(27)

Indeed, for this case which implies that since because of unitarity. Since our calculation implements unitarity, the optical theorem

(28)

is fulfilled for each partial wave, where .

For the fitting procedure and for the comparison of our results with those by Zhou and Timmermans we reconstructed the -matrix based on the phase shifts listed in Tables VIII-X in Ref. Zhou2012 and on the formulae presented in Sect. VII of that paper and then converted them to our convention specified in Eqs. (25) and (26).

3 Results

In the fitting procedure we follow very closely the strategy of Epelbaum et al. in their study of the interaction Epe05 ; Epe04a . In particular, we consider the same ranges for the cutoffs, namely for the cutoff in the LS equation values of = 450–600 MeV at NLO and = 450–650 MeV at NNLO while for the spectral function regularization variations we consider values in the range = 500–700 MeV. For any combination of the cutoffs and , the LECs and are fixed from a fit to the - and -waves and the mixing parameter of Ref. Zhou2012 for laboratory energies below 125 MeV ( MeV/c). The numerical values of the LECs are compiled in Tables 1 (NLO) and 2 (NNLO) for a selected combination of the cutoffs. The values for in the isospin case found in the fitting procedure turned out to be very small and, therefore, we set them to zero.

Our results are displayed and compared with the PWA Zhou2012 in Figs. 2-6. The bands represent the variation of the obtained phase shifts and mixing parameters with the cutoff. Those variations can be viewed as an estimate for the theoretical uncertainty. Thus, in principle for the same variation of the cutoff those bands should become narrower and narrower when one goes to higher order. However, as argued in Ref. Epe04a , in practice one has to be careful in the interpretation of the bands, specifically for the transition from NLO to NNLO. Since the same number of contact terms are present in the interactions at NLO and NNLO one rather should expect variations of similar magnitude. In particular, for reasons discussed in Epe04a the cutoff variation underestimates the uncertainty for the NLO results. In any case one has to keep in mind that, following Ref. Epe04a , we use a larger cutoff region at NNLO than for the NLO case.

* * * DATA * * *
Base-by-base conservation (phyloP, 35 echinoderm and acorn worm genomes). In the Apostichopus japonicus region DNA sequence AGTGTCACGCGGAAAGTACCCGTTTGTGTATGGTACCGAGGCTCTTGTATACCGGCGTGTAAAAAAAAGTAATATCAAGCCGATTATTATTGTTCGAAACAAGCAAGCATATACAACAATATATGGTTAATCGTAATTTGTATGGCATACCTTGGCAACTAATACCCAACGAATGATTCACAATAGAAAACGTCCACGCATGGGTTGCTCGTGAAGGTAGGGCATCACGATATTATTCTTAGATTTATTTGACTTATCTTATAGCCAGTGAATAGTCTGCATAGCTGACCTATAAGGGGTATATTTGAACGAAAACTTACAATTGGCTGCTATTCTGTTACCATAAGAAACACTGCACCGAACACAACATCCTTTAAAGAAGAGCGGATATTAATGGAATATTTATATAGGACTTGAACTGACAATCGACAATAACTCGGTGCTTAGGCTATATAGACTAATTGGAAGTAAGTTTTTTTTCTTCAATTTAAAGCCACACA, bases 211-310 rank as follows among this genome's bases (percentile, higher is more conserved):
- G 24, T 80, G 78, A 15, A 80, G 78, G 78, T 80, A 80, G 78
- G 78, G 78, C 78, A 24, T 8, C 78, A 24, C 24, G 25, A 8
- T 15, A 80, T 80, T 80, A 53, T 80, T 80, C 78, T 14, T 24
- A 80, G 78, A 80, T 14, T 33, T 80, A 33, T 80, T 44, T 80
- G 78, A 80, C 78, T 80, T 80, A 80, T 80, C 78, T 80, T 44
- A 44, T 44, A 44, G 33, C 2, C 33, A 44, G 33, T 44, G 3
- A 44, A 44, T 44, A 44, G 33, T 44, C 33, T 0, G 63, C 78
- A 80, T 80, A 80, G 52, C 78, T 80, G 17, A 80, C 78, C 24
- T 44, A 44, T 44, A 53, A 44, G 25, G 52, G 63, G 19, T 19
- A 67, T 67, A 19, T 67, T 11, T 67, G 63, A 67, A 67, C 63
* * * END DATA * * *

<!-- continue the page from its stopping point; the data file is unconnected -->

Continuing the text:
Let us now discuss the individual partial waves. Results for the channel can be found in the upper part of Fig. 2. Obviously, the phase shift for isospin (we use here the spectral notation ) is very well described up to fairly high energies – even at NLO – and likewise the inelasticity, presented in terms of the imaginary part of the phase shift. Moreover, the dependence on the cutoff is very small. In the channel the situation is rather different. Here we observe a sizeable cutoff dependence of the results for energy above 150 MeV. This has to do with the fact that the PWA suggests a resonance-like behavior of the phase in this region. Since this resonance lies in an energy region where we expect our results to show increasing uncertainties, based on the experience from the case Epe04a , it is not surprising that it is difficult to reproduce this structure quantitatively. Nevertheless, there is a visible improvement when going from NLO to NNLO and at the latter order the empirical phase shifts already lie within the error bands of theory.

LEC
Table 1: The LECs at NLO for the different cutoff combinations . The values of the are in unit of GeV and the in GeV. The parameters related to annihilation, and (see Eqs. (20)–(21)), are in units of GeV and GeV, respectively.
LEC
Table 2: The LECs at NNLO for the different cutoff combinations . The values of the are in unit of GeV and the in GeV. The parameters related to annihilation, and (see Eqs. (20)–(21)), are in units of GeV and GeV, respectively.
Figure 2: Real and imaginary parts of the phase shift in the and partial waves. The red/dark band shows the chiral EFT results up to NNLO for variations of the cutoff in the range 450–650 MeV in the Lippmann-Schwinger equation, while the green/light band are results to NLO for 450–600 MeV. The cutoff in the pion loops is varied independently in the range 500–700 MeV. The solid circles represent the solution of the PWA of Ref. Zhou2012 .
Figure 3: Real and imaginary parts of the phase shift in the and partial waves. The red/dark band shows the chiral EFT results up to NNLO for variations of the cutoff in the range 450–650 MeV in the Lippmann-Schwinger equation, while the green/light band are results to NLO for 450–600 MeV. The cutoff in the pion loops is varied independently in the range 500–700 MeV. The solid circles represent the solution of the PWA of Ref. Zhou2012 .